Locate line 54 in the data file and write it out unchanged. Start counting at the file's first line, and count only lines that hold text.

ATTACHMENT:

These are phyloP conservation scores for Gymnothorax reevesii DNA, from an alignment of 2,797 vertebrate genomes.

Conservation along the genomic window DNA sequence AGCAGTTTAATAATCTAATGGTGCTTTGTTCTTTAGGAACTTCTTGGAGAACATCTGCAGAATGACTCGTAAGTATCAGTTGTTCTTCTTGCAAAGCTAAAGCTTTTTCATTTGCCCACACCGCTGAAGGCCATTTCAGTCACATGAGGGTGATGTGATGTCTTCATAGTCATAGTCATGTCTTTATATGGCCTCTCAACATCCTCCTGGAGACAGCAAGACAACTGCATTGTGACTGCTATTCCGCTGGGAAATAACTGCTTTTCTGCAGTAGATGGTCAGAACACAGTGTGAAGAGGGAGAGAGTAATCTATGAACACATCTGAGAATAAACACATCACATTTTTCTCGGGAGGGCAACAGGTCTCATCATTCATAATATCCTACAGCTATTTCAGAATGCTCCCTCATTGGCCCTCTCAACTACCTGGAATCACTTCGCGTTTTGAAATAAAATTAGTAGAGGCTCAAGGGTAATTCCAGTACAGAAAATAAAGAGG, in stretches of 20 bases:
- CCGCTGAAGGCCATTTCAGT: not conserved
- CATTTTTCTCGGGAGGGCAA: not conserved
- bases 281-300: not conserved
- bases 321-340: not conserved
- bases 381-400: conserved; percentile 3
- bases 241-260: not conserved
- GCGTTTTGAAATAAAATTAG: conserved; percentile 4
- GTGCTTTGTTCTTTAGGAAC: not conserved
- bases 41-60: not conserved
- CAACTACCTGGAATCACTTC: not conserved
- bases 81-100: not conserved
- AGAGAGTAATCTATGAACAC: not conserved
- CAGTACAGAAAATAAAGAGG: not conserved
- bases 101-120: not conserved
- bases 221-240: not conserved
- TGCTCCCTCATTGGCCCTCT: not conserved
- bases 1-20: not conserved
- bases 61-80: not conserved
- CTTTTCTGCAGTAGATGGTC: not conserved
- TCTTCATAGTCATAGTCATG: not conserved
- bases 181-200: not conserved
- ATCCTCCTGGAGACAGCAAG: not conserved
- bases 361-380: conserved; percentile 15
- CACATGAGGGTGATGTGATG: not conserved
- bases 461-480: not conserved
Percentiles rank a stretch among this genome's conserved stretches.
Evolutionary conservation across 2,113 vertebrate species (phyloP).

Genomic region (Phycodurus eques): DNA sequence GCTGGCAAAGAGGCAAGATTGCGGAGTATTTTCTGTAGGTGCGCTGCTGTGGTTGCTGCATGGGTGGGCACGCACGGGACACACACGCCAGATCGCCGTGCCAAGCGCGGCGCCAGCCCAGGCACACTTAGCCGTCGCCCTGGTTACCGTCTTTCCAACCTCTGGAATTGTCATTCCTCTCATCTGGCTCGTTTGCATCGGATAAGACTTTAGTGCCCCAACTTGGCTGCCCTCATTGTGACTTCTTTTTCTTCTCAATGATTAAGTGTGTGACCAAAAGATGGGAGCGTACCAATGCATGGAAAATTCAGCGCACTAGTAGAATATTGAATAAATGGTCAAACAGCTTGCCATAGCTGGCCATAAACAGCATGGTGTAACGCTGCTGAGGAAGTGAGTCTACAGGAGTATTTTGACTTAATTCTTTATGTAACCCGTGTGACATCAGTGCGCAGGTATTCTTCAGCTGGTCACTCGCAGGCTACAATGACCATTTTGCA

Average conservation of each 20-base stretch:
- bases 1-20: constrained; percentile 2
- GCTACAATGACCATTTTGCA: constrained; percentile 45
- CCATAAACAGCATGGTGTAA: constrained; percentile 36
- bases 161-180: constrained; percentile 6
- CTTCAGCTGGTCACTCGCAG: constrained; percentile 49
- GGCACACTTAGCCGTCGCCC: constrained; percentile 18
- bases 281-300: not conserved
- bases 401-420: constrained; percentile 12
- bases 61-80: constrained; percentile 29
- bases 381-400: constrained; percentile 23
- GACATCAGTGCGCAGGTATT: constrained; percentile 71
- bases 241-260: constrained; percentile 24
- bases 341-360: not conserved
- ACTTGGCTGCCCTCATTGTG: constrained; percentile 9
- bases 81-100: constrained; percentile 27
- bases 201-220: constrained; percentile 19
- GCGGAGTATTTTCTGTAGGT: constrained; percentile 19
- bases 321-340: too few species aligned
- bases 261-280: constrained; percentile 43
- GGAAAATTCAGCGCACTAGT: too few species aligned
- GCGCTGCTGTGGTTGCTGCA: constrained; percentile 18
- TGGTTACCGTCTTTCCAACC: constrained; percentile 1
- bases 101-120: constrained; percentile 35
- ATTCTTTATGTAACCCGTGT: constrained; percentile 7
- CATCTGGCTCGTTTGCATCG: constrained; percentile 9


- bases 101-120: constrained; percentile 35